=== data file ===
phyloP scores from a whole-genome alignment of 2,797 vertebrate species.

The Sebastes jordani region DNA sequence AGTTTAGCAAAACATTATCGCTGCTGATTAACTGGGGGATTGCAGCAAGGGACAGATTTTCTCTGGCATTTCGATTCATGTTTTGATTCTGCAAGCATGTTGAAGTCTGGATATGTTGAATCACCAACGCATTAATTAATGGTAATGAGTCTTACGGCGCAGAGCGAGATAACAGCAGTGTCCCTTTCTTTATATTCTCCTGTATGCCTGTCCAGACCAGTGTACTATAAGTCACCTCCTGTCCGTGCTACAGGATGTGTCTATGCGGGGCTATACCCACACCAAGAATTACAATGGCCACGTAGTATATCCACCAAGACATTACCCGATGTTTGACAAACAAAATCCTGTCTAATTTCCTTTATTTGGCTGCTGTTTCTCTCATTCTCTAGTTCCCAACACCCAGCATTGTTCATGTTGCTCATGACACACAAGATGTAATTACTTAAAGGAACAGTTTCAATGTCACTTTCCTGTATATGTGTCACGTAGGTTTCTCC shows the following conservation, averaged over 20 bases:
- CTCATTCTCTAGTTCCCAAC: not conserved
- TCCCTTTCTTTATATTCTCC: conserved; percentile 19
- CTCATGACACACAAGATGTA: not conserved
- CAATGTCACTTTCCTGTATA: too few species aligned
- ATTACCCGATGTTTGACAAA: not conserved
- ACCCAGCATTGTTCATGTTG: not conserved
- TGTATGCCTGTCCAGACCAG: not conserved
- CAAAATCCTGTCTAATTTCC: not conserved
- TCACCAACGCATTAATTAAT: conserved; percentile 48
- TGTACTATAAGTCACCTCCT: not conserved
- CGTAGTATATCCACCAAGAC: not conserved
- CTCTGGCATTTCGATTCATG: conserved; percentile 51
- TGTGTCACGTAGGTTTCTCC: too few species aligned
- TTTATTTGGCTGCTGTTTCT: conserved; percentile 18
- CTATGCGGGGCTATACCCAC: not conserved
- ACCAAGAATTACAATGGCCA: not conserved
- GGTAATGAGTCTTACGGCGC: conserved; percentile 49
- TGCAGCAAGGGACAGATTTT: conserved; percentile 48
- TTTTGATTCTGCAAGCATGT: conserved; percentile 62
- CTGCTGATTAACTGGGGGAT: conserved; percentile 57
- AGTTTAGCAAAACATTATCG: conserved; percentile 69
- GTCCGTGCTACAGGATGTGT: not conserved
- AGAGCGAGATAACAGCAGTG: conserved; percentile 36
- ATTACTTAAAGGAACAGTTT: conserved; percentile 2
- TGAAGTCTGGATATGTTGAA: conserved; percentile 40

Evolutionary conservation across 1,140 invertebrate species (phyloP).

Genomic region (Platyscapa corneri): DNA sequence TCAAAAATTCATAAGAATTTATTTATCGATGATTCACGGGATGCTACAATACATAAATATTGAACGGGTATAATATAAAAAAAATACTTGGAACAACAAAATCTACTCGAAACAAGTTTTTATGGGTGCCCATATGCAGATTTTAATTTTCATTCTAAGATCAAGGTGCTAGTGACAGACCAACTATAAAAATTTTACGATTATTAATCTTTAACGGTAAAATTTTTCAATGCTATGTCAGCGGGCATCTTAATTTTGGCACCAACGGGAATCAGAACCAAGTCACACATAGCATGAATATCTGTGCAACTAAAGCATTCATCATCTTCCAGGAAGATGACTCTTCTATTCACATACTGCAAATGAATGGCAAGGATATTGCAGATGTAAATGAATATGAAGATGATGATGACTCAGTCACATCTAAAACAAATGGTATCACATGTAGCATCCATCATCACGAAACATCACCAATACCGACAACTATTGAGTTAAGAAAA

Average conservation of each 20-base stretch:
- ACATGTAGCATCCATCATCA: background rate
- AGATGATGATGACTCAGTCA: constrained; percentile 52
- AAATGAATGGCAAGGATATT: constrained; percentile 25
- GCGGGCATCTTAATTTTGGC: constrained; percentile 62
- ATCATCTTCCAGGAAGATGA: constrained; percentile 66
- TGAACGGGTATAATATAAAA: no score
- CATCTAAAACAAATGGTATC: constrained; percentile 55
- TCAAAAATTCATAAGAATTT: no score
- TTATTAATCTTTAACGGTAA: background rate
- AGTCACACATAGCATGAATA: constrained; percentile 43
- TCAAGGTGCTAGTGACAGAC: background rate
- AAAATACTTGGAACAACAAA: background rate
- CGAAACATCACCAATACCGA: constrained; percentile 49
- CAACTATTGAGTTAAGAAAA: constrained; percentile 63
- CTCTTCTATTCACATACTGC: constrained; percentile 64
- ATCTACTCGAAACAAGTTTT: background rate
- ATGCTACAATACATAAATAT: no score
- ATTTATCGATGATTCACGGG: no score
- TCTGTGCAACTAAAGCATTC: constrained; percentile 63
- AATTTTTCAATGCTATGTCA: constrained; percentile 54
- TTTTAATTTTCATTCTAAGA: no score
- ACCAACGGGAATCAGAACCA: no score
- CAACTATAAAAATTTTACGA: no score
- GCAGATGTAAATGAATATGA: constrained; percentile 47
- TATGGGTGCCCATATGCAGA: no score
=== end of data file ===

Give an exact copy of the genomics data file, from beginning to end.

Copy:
phyloP scores from a whole-genome alignment of 2,797 vertebrate species.

The Sebastes jordani region DNA sequence AGTTTAGCAAAACATTATCGCTGCTGATTAACTGGGGGATTGCAGCAAGGGACAGATTTTCTCTGGCATTTCGATTCATGTTTTGATTCTGCAAGCATGTTGAAGTCTGGATATGTTGAATCACCAACGCATTAATTAATGGTAATGAGTCTTACGGCGCAGAGCGAGATAACAGCAGTGTCCCTTTCTTTATATTCTCCTGTATGCCTGTCCAGACCAGTGTACTATAAGTCACCTCCTGTCCGTGCTACAGGATGTGTCTATGCGGGGCTATACCCACACCAAGAATTACAATGGCCACGTAGTATATCCACCAAGACATTACCCGATGTTTGACAAACAAAATCCTGTCTAATTTCCTTTATTTGGCTGCTGTTTCTCTCATTCTCTAGTTCCCAACACCCAGCATTGTTCATGTTGCTCATGACACACAAGATGTAATTACTTAAAGGAACAGTTTCAATGTCACTTTCCTGTATATGTGTCACGTAGGTTTCTCC shows the following conservation, averaged over 20 bases:
- CTCATTCTCTAGTTCCCAAC: not conserved
- TCCCTTTCTTTATATTCTCC: conserved; percentile 19
- CTCATGACACACAAGATGTA: not conserved
- CAATGTCACTTTCCTGTATA: too few species aligned
- ATTACCCGATGTTTGACAAA: not conserved
- ACCCAGCATTGTTCATGTTG: not conserved
- TGTATGCCTGTCCAGACCAG: not conserved
- CAAAATCCTGTCTAATTTCC: not conserved
- TCACCAACGCATTAATTAAT: conserved; percentile 48
- TGTACTATAAGTCACCTCCT: not conserved
- CGTAGTATATCCACCAAGAC: not conserved
- CTCTGGCATTTCGATTCATG: conserved; percentile 51
- TGTGTCACGTAGGTTTCTCC: too few species aligned
- TTTATTTGGCTGCTGTTTCT: conserved; percentile 18
- CTATGCGGGGCTATACCCAC: not conserved
- ACCAAGAATTACAATGGCCA: not conserved
- GGTAATGAGTCTTACGGCGC: conserved; percentile 49
- TGCAGCAAGGGACAGATTTT: conserved; percentile 48
- TTTTGATTCTGCAAGCATGT: conserved; percentile 62
- CTGCTGATTAACTGGGGGAT: conserved; percentile 57
- AGTTTAGCAAAACATTATCG: conserved; percentile 69
- GTCCGTGCTACAGGATGTGT: not conserved
- AGAGCGAGATAACAGCAGTG: conserved; percentile 36
- ATTACTTAAAGGAACAGTTT: conserved; percentile 2
- TGAAGTCTGGATATGTTGAA: conserved; percentile 40

Evolutionary conservation across 1,140 invertebrate species (phyloP).

Genomic region (Platyscapa corneri): DNA sequence TCAAAAATTCATAAGAATTTATTTATCGATGATTCACGGGATGCTACAATACATAAATATTGAACGGGTATAATATAAAAAAAATACTTGGAACAACAAAATCTACTCGAAACAAGTTTTTATGGGTGCCCATATGCAGATTTTAATTTTCATTCTAAGATCAAGGTGCTAGTGACAGACCAACTATAAAAATTTTACGATTATTAATCTTTAACGGTAAAATTTTTCAATGCTATGTCAGCGGGCATCTTAATTTTGGCACCAACGGGAATCAGAACCAAGTCACACATAGCATGAATATCTGTGCAACTAAAGCATTCATCATCTTCCAGGAAGATGACTCTTCTATTCACATACTGCAAATGAATGGCAAGGATATTGCAGATGTAAATGAATATGAAGATGATGATGACTCAGTCACATCTAAAACAAATGGTATCACATGTAGCATCCATCATCACGAAACATCACCAATACCGACAACTATTGAGTTAAGAAAA

Average conservation of each 20-base stretch:
- ACATGTAGCATCCATCATCA: background rate
- AGATGATGATGACTCAGTCA: constrained; percentile 52
- AAATGAATGGCAAGGATATT: constrained; percentile 25
- GCGGGCATCTTAATTTTGGC: constrained; percentile 62
- ATCATCTTCCAGGAAGATGA: constrained; percentile 66
- TGAACGGGTATAATATAAAA: no score
- CATCTAAAACAAATGGTATC: constrained; percentile 55
- TCAAAAATTCATAAGAATTT: no score
- TTATTAATCTTTAACGGTAA: background rate
- AGTCACACATAGCATGAATA: constrained; percentile 43
- TCAAGGTGCTAGTGACAGAC: background rate
- AAAATACTTGGAACAACAAA: background rate
- CGAAACATCACCAATACCGA: constrained; percentile 49
- CAACTATTGAGTTAAGAAAA: constrained; percentile 63
- CTCTTCTATTCACATACTGC: constrained; percentile 64
- ATCTACTCGAAACAAGTTTT: background rate
- ATGCTACAATACATAAATAT: no score
- ATTTATCGATGATTCACGGG: no score
- TCTGTGCAACTAAAGCATTC: constrained; percentile 63
- AATTTTTCAATGCTATGTCA: constrained; percentile 54
- TTTTAATTTTCATTCTAAGA: no score
- ACCAACGGGAATCAGAACCA: no score
- CAACTATAAAAATTTTACGA: no score
- GCAGATGTAAATGAATATGA: constrained; percentile 47
- TATGGGTGCCCATATGCAGA: no score